Get the facts.
From HPV only impacting women, to sex being the only way to get HPV, there’s a bunch of hot takes out there. Get the truth on what’s real and what isn’t.
If you don’t have sex, you won’t get HPV.
TRUTH IS: HPV can be spread through skin-to-skin oral, anal, or vaginal sex. Condoms can lower your risk of contracting HPV, but you can still contract the virus through protected sex if there’s skin-to-skin contact. You can also get HPV from other forms of sexual contact other than sex. Ex. fingering/touching, touching multiple anatomical parts during sex, things like sex toys.
Guys and Gals
Only girls get HPV so boys don’t have to get the vaccine.
TRUTH IS: Both males and females can get infected with HPV. Males contract HPV the same way females do and can pass the disease on with no knowledge of having HPV or any symptoms. About 90% of sexually active adults will have at least one type of HPV in their lifetime if they have not been vaccinated. HPV causes cervical cancer in women and cancer of the anus, penis, throat, and tongue in both men and women. Gardasil is approved and recommended for both girls and boys.
Getting the HPV vaccine is an invitation to having sex.
TRUTH IS: Getting the HPV vaccine does not lead to changes in sexual behavior. A recent study looked for a correlation between HPV vaccination and sexual activity-related outcomes over a three-year period of time. It was found that HPV vaccination in girls during young adolescence was not associated with an earlier onset of sexual activity or an increase in sexual activity-related outcomes.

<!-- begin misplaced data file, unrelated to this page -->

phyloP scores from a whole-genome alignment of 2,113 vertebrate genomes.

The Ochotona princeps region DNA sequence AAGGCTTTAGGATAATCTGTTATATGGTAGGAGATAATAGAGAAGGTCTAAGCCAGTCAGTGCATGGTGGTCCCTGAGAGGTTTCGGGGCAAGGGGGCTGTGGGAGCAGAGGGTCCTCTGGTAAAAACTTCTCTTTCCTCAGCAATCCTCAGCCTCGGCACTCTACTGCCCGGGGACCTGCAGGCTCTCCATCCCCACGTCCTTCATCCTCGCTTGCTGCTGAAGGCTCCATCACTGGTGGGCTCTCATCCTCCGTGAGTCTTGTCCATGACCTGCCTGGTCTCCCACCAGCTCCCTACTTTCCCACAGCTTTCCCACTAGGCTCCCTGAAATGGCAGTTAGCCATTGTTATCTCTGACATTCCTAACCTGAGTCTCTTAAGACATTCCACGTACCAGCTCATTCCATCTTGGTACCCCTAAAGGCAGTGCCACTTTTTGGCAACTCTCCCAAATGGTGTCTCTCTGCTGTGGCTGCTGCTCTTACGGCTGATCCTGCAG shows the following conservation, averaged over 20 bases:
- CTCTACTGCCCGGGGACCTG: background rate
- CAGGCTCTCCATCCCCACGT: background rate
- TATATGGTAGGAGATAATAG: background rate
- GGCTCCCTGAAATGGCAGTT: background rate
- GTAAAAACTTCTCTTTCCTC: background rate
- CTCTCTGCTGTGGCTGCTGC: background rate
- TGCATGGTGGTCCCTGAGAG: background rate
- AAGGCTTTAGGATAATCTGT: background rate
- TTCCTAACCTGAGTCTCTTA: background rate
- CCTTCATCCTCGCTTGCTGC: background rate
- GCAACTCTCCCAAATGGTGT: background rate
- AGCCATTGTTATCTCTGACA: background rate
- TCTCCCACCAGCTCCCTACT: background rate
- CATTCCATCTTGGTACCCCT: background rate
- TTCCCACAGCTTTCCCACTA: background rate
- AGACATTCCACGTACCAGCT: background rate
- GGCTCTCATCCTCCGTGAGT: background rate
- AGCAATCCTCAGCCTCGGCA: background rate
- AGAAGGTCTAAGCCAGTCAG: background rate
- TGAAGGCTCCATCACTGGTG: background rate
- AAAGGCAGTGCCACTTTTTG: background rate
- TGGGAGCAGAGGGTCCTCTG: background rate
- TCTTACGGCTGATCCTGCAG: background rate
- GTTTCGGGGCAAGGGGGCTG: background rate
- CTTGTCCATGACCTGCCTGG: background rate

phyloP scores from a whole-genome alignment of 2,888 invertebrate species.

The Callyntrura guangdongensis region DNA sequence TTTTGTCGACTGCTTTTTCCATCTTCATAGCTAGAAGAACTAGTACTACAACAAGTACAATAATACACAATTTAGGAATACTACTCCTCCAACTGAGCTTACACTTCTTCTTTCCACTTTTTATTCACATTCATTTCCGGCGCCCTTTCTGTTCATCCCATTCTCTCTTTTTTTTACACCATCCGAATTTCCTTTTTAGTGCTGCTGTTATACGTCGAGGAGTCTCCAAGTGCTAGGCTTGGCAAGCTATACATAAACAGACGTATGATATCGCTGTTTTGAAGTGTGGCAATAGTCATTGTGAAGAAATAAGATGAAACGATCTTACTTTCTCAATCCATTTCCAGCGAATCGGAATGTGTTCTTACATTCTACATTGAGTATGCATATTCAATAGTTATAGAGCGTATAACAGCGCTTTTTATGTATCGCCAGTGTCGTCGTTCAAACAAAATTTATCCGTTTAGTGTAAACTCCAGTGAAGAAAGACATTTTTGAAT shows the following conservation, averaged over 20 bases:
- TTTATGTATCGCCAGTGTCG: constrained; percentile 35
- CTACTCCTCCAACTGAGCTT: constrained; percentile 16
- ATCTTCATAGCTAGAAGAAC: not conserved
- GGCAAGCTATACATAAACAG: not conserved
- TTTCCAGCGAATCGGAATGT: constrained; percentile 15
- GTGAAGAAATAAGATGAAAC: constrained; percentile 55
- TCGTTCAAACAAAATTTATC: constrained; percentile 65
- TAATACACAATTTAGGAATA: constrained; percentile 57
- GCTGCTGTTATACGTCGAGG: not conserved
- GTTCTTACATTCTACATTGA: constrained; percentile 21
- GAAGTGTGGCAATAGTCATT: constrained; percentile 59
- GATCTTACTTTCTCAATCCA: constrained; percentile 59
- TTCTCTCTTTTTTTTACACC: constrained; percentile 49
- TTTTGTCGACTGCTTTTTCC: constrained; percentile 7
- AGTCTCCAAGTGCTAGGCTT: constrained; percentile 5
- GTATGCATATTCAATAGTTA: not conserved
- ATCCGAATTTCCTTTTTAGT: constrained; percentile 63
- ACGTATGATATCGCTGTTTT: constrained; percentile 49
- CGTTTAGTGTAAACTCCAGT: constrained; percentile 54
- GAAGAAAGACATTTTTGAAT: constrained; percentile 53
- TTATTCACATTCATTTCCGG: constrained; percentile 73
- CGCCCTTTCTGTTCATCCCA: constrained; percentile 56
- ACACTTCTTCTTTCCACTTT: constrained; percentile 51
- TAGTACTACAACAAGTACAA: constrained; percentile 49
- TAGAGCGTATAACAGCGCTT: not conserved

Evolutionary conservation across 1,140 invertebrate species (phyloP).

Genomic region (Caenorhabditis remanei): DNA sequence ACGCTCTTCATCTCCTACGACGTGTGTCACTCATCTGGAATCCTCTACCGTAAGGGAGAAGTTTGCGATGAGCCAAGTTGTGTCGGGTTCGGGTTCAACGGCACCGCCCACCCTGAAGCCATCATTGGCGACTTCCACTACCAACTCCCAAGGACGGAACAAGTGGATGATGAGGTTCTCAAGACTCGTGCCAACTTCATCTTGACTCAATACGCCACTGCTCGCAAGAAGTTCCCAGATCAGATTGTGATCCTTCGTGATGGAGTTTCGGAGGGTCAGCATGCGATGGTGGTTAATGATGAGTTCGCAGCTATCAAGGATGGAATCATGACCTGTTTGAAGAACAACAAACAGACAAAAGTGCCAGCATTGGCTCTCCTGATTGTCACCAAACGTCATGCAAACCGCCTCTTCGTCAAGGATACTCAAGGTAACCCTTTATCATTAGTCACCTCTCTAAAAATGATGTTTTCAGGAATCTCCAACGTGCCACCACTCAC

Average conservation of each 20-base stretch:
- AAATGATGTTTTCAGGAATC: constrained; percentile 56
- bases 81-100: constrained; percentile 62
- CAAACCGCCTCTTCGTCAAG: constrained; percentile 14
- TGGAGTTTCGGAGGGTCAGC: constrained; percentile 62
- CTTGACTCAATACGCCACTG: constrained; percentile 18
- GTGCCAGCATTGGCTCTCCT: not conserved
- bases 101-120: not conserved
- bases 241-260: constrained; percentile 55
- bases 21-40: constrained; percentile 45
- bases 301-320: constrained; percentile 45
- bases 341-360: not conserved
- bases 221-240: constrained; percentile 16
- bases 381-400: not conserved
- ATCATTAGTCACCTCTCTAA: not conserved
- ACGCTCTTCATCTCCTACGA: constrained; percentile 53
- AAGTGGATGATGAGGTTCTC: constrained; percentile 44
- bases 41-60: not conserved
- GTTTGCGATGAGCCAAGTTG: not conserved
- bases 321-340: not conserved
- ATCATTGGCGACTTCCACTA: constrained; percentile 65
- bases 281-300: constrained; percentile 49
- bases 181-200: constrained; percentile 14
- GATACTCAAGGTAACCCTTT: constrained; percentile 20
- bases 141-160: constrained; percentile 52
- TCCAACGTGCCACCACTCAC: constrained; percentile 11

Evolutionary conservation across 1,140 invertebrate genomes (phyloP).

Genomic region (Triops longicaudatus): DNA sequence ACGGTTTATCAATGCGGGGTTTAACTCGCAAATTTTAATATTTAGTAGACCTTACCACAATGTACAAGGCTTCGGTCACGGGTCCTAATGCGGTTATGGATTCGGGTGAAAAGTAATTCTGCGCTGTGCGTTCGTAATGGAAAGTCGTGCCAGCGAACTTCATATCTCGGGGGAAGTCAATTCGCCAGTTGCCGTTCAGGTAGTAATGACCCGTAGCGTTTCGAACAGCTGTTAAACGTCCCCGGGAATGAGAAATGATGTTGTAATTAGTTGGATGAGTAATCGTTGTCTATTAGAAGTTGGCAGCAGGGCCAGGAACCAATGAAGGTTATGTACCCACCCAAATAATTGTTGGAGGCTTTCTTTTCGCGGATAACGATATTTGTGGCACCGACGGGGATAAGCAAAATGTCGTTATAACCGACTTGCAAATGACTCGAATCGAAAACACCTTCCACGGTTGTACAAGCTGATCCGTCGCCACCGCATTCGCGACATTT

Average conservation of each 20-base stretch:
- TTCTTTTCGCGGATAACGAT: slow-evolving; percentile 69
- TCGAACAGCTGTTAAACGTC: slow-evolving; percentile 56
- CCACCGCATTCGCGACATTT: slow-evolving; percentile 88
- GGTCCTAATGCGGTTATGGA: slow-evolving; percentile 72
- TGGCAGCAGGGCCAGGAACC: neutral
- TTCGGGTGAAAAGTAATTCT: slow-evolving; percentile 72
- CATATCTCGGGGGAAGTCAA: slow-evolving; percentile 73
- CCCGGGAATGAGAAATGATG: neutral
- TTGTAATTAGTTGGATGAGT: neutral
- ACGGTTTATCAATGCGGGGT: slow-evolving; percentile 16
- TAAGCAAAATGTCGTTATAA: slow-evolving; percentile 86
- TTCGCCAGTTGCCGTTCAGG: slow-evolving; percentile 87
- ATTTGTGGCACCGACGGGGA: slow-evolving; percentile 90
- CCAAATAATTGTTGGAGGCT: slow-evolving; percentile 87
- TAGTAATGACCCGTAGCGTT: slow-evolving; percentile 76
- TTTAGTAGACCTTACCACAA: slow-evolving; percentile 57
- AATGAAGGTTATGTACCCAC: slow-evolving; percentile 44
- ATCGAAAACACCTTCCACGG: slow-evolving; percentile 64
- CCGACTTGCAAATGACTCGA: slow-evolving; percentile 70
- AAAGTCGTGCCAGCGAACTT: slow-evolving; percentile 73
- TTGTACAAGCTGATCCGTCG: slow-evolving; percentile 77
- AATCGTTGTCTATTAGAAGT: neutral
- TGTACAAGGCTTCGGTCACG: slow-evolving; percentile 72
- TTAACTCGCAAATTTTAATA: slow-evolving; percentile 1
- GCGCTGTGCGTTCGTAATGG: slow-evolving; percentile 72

The HPV vaccine causes significant negative side effects.
TRUTH IS: The Centers for Disease Control and Prevention (CDC) have found no proof that HPV vaccines cause significant negative side effects. Like other vaccines, there may be common temporary side effects like pain, redness, and/or swelling. In very rare cases, a person may have an allergic reaction.
Elevators are not awkward.
TRUTH IS: They are totally awkward. It’s you and a bunch of strangers in a space that’s probably smaller than your bed.
The HPV vaccine causes fertility problems
TRUTH IS: Research shows that the HPV vaccine does not cause fertility problems. Conversely, the vaccine can help protect women from future fertility problems linked to cervical cancer.
I got the HPV vaccine, so I don’t need to get Pap tests.
TRUTH IS: Even if you get the HPV vaccine, you still need to get regular Pap smears to screen for cervical cancer. Gardasil now protects against nine types of HPV.
The HPV vaccine contains harmful ingredients.
TRUTH IS: Some parents are worried about vaccine ingredients — one being aluminum. There is aluminum in the HPV vaccine, but it’s a safe amount. Aluminum-containing vaccines have been used for years and in over one billion people. In fact — we come in contact with aluminum every day through foods we eat, water, and even breast milk. Every day, babies, children and adults come into contact with more aluminum than what’s in the vaccine.
Man buns are cool.
TRUTH IS: Nope. Definitely not. Except maybe on super hot dudes who would already be considered hot.
My health insurance does not cover HPV screening or the vaccine.
TRUTH IS: All insurance plans under the Affordable Care Act (ACA) and state-funded programs cover HPV vaccines for children 18 and under. Further, the ACA requires all new private insurance plans to cover Pap tests, HPV testing for women and HPV vaccination. For ACA plans, all HPV testing and vaccinations are covered.
Vaccines could be associated with premature ovarian failure (POF), also known as premature menopause.
TRUTH IS: The American Academy of Pediatricians suggests that “there is no strong evidence of a causal relationship between HPV4 and ovarian dysfunction.”
Fuck Cancer is working with big pharmaceutical companies on this program.
TRUTH IS: Fuck Cancer has not taken one dollar from pharmaceutical companies nor is in partnership with any vaccination company for this program. It’s simple. We want to help save lives.